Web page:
Grab a slice of LGBT History Month 2013!


Image is from avlxyz from Flickr and is Creative Commons licensed for commercial use (see here:

The Breathing Ghosts has been published deliberately to coincide with LGBT History Month this February. For those not in the know of all things homo, (or just setting out on the path of gay enlightenment!) LGBT History Month is exactly what it says on the tin, and so much, much more. It is a month long celebration of LGBT history, presence and culture, and is held in February to mark the abolition of the dreadful Section 28 ( in 2003.

LGBT History Month originated in America, the birthplace of famous lesbian and gay frontrunners Allen Ginsberg, Adrienne Rich, Angela Davis, Jodie Foster, and Zac Posen- to name but a few- and has been up and running since 1994. It was founded by a high-school history teacher named Rodney Wilson, and is held in October in the USA to coincide with National Coming Out Day. (Yep, there is such a thing, and it’s on October 11th.)

On home shores, LGBT History Month is intended to raise awareness of issues affecting LGBT people and stand against homophobia, prejudice and latent heterosexism. It is also celebrated in Scotland, and holds a range of dynamic, inspiring and original events across the whole of February. For example:

  • Want to see cool portraits of LGBT black activists?
  • A photographic exhibition on the modern lesbian?
  • A display of scintillating Sapphist writing?
  • Attend a pride-themed pop-up shop in Bristol?
  • Go to a tribute on Marlene Dietrich?
  • Go on a tour of Soho (a tour that stretches beyond G-A-Y and Candy Bar!)
  • Or maybe see a documentary film on gay marriage?
  • Watch the film Priscilla, Queen of the Desert?
  • Stitch and embroider mini protest banners to celebrate LGBT History Month?
  • Go to an all-faiths-welcome vigil against homophobia? …

…There are so many wonderful things to do, I could be here all night composing a list of some of the brightest, boldest and gayest things to do in the capital and the UK. However, I don’t need to, it’s all here at, and there truly is something for everyone, whether you’re proudly lesbian, openly gay, bisexual, transgender, queer, butch/femme, queer, intersex, questioning, unsure, curious or simply interested in knowing more and meeting new people. There’s social events where you can mingle with kindred souls, film screenings, discussions, lectures, tours, workshops, exhibitions, club nights and cabaret evenings…and on, and on and on.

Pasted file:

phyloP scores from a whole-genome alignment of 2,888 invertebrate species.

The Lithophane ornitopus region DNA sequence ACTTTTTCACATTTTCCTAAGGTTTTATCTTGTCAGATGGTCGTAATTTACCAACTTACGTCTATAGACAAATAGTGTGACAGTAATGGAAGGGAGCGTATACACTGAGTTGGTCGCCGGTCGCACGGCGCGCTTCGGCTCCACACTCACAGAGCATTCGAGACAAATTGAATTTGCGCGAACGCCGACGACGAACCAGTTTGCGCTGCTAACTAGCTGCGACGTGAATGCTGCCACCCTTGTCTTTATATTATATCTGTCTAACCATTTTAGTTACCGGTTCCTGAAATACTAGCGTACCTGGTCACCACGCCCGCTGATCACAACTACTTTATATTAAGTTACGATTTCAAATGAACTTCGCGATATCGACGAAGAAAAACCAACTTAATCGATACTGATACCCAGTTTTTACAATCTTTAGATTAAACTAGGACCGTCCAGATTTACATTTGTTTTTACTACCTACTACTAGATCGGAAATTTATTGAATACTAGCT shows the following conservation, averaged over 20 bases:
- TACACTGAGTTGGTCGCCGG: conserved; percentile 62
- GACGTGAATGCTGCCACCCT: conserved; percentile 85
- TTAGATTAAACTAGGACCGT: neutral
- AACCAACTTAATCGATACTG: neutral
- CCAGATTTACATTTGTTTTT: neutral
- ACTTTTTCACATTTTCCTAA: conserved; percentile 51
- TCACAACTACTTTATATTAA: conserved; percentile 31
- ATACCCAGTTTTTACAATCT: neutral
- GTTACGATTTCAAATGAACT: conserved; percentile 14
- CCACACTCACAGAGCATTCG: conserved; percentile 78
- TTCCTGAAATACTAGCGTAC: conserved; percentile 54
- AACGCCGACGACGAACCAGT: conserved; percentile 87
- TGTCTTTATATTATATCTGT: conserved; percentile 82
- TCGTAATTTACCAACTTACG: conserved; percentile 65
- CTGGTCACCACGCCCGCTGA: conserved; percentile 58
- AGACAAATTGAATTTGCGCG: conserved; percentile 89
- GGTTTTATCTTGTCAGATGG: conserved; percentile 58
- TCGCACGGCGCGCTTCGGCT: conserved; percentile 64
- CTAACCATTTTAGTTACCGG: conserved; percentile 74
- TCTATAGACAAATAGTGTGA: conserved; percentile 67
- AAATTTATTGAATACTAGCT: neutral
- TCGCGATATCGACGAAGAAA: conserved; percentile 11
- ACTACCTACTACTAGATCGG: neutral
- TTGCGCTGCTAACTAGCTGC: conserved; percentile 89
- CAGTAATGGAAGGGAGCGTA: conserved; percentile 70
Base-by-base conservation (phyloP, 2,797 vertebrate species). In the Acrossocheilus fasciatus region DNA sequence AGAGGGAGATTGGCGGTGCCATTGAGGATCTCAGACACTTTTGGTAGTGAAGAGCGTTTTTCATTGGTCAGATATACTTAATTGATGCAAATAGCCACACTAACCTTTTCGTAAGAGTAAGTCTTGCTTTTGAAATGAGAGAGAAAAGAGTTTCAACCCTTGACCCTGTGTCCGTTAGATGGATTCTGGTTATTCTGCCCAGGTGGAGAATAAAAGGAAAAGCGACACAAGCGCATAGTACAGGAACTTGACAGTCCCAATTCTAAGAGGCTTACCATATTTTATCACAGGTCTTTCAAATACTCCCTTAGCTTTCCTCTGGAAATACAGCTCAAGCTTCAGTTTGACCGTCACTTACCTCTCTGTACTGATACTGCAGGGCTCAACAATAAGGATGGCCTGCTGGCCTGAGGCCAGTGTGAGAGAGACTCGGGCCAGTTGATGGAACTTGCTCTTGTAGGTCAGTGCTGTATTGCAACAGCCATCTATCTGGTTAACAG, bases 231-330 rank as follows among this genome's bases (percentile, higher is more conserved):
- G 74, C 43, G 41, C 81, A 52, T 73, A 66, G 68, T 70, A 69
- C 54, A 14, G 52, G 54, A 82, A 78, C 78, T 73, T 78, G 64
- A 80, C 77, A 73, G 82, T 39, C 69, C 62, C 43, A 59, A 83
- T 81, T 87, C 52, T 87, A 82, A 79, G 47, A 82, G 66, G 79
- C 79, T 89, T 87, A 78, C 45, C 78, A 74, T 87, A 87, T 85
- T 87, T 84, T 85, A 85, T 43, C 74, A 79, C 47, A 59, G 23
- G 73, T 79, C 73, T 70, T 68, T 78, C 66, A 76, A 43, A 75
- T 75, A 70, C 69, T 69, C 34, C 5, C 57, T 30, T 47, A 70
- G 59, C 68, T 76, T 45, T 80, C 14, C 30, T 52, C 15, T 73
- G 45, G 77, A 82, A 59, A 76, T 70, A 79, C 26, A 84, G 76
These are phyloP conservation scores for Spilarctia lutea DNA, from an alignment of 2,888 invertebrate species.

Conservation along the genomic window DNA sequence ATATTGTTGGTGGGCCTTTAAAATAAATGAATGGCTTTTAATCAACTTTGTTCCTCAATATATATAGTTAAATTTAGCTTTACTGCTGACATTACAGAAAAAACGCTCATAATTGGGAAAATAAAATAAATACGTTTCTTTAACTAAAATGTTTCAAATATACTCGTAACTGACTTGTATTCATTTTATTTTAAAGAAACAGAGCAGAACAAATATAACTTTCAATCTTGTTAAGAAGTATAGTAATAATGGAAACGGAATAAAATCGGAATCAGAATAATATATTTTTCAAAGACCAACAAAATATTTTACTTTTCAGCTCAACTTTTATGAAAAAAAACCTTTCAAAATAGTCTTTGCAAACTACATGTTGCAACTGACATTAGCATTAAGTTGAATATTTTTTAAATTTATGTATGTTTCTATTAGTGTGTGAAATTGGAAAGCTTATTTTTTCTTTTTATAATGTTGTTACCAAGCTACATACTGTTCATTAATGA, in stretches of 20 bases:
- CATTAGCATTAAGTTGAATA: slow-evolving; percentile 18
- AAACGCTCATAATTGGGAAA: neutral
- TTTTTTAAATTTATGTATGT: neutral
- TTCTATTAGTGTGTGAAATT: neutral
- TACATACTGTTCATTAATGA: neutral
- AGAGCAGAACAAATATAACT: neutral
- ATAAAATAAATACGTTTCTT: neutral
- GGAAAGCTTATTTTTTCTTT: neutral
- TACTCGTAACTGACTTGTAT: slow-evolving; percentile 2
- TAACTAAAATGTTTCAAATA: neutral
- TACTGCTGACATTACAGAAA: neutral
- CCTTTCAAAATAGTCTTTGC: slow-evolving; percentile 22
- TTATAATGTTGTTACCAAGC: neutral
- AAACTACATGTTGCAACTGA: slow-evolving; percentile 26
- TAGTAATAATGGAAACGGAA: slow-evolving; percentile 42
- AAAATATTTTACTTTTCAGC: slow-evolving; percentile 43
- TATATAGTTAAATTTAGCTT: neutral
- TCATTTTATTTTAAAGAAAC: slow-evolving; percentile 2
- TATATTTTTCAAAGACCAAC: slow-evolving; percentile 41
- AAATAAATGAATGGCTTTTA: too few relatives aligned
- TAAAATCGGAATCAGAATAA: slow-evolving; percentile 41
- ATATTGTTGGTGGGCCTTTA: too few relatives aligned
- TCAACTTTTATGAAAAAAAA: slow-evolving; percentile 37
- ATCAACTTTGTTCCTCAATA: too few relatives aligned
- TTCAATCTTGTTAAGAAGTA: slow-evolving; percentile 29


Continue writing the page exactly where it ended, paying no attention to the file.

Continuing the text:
Yet, with all these fun and exciting events, it’s sometimes easy to forget that a real important, serious message lies behind the Month. LGBT History Month isn’t just about having fun, it’s also about empowering LGBT people and spreading the message far and wide that it’s okay to be different, and okay to be yourself. LGBT people come from all races and walks of life, some are on the scene, some are not, some are openly homosexual, some are not (yet), but this Month is for all of them- for all of you.

At its core is very strong and passionate politics, for LGBT people are still not yet free from persecution and victimization. Despite significant positive milestones (equal marriage, human rights legislation, the abolition of Section 28, the creation of strong LGBT communities and sexual health clinics) we still have a long way to go. For instance, in Uganda an anti-homosexuality bill has come into force. The Metro Centre has also reported that a staggering 1 in 4 LGBT young people are assaulted (see Self-abuse and depression are also more common in young LBGT people, and hate crime is still alarmingly prevalent. (LGBT History Month has been keen to tackle these issues head-on, and promotes vigils against hate crime across the UK: see this article from last year:

LGBT History Month is a time to celebrate, to congratulate and to raise awareness of how far we have come. It’s a time to have our (rainbow) cake and eat it, too. But it also a time to remember the formidable legacy that LGBT campaigners and activists have passed on, and to try and think of ways in which their fight for equality, justice, and the freedom to love whom they choose cannot-and will not- be forgotten.

Useful links:

And finally, just in case you really do want to have your cake and eat it, here’s a recipe for the scrummy rainbow-cake in the picture:

Enjoy- be safe, be happy, be proud, and enjoy LGBT History Month!


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